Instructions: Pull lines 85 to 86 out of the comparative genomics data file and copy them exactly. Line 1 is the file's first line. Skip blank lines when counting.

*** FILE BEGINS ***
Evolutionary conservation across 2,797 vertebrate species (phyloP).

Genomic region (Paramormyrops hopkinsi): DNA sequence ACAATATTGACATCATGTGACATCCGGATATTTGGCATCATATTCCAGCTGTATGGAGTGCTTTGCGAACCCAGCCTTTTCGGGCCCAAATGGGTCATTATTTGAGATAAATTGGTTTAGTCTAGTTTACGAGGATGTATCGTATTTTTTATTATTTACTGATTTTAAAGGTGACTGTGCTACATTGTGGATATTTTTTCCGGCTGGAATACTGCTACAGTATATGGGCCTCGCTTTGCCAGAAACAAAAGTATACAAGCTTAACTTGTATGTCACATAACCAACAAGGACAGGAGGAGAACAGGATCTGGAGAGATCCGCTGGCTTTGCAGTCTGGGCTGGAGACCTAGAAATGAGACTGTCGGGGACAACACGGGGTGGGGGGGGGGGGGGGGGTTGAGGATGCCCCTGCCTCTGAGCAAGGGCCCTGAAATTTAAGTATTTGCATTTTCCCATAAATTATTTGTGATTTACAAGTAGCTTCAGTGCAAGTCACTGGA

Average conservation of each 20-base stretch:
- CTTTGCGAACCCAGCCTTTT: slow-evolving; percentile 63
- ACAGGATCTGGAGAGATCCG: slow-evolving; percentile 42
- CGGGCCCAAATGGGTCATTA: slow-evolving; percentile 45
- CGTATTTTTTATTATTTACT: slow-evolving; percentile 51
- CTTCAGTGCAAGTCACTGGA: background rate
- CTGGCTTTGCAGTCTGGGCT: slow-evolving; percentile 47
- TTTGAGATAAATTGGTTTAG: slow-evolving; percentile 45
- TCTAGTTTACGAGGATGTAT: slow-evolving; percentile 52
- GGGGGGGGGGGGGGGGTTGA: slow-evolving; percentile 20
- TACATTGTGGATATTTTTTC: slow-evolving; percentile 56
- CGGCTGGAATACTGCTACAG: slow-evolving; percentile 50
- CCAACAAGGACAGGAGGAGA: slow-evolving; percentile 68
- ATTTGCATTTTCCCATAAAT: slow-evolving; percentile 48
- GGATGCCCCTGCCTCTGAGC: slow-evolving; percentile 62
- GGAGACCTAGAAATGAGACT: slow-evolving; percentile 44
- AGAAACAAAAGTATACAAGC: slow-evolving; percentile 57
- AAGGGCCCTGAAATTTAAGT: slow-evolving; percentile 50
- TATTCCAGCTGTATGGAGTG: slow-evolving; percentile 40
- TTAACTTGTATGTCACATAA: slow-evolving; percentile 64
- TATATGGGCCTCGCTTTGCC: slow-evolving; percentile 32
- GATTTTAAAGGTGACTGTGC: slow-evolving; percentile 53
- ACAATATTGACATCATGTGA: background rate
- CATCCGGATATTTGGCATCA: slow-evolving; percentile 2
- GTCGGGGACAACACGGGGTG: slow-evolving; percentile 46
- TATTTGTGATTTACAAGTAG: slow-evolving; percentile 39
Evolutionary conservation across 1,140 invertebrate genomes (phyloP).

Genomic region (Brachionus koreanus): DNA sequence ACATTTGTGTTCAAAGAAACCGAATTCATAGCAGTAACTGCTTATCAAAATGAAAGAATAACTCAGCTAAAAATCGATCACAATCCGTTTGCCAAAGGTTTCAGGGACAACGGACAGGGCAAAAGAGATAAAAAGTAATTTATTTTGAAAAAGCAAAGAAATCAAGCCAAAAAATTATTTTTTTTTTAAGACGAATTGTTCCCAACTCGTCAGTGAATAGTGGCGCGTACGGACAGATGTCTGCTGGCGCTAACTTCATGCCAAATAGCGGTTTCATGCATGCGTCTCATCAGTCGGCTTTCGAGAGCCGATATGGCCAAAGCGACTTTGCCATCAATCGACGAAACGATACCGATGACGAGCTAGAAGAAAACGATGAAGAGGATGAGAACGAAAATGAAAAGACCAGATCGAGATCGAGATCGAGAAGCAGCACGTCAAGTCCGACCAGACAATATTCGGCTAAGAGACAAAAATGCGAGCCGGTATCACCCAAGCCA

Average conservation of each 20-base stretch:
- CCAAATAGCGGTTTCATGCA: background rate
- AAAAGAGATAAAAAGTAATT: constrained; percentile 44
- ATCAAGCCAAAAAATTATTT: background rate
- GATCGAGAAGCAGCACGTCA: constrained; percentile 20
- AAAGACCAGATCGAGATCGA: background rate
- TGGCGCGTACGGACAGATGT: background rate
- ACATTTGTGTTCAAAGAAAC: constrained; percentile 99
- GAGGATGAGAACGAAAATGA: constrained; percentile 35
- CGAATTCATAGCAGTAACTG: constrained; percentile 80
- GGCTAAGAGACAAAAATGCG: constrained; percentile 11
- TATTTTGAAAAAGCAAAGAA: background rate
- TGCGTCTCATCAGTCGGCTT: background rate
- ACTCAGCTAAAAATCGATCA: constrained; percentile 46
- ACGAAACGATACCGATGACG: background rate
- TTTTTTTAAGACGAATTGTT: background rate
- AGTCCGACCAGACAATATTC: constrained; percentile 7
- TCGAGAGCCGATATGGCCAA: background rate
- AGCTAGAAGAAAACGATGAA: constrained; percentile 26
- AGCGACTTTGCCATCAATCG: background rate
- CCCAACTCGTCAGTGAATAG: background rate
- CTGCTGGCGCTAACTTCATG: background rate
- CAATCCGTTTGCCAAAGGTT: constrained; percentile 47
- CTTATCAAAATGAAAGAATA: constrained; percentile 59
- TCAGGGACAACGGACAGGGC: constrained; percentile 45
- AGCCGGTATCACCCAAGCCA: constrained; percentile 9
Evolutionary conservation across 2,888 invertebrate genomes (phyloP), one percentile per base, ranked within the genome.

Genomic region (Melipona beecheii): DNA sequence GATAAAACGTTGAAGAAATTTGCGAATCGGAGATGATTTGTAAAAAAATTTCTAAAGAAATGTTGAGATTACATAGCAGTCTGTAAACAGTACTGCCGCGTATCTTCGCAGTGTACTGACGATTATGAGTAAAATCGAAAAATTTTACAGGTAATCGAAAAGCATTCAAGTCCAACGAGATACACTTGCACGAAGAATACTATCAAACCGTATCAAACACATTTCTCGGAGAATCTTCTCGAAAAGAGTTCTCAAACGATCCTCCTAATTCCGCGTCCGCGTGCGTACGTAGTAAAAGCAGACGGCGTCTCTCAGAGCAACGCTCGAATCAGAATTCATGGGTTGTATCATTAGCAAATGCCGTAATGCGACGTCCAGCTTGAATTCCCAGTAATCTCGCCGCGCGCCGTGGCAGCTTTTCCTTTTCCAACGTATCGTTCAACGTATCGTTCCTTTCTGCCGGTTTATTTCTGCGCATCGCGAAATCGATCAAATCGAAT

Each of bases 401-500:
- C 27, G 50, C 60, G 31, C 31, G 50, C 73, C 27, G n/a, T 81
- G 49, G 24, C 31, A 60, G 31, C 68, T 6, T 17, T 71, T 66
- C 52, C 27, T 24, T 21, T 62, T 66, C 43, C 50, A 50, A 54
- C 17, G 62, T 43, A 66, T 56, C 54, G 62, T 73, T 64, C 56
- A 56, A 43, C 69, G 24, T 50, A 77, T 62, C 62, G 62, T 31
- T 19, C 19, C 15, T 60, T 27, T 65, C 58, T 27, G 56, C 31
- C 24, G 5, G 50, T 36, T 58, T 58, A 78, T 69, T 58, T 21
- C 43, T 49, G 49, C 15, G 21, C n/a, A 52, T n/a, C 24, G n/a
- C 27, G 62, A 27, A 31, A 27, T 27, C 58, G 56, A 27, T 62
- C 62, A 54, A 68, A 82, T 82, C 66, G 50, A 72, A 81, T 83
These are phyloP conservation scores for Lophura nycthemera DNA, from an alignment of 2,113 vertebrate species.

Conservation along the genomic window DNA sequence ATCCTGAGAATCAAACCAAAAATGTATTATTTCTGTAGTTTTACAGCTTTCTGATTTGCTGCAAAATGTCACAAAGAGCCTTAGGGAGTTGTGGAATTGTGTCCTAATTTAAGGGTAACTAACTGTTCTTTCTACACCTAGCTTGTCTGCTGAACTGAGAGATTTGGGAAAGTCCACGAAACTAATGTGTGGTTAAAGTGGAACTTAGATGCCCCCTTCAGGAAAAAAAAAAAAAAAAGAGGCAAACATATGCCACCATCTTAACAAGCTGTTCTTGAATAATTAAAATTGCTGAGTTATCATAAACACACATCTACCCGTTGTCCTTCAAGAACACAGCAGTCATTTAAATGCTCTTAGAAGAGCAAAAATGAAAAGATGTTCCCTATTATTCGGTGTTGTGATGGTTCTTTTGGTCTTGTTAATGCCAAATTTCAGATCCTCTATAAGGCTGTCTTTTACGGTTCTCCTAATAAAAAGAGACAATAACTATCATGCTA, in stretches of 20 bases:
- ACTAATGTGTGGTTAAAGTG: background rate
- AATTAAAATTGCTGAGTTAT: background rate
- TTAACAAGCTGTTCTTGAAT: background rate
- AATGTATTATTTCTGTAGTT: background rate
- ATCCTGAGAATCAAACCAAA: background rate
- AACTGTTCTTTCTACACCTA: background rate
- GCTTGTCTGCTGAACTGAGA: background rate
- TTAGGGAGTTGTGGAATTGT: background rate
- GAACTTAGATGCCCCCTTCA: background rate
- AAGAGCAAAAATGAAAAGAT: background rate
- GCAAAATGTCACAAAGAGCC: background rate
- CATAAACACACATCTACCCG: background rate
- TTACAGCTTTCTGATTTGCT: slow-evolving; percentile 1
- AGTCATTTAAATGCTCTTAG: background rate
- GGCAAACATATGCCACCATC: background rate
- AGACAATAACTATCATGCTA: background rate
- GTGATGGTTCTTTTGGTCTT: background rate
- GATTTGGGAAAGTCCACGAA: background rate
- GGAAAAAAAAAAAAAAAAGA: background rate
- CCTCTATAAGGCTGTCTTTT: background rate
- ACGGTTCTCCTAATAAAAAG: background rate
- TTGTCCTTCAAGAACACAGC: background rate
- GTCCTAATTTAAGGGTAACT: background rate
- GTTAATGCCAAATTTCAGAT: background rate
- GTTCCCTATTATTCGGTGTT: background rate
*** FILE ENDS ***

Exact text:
- AGTCATTTAAATGCTCTTAG: background rate
- GGCAAACATATGCCACCATC: background rate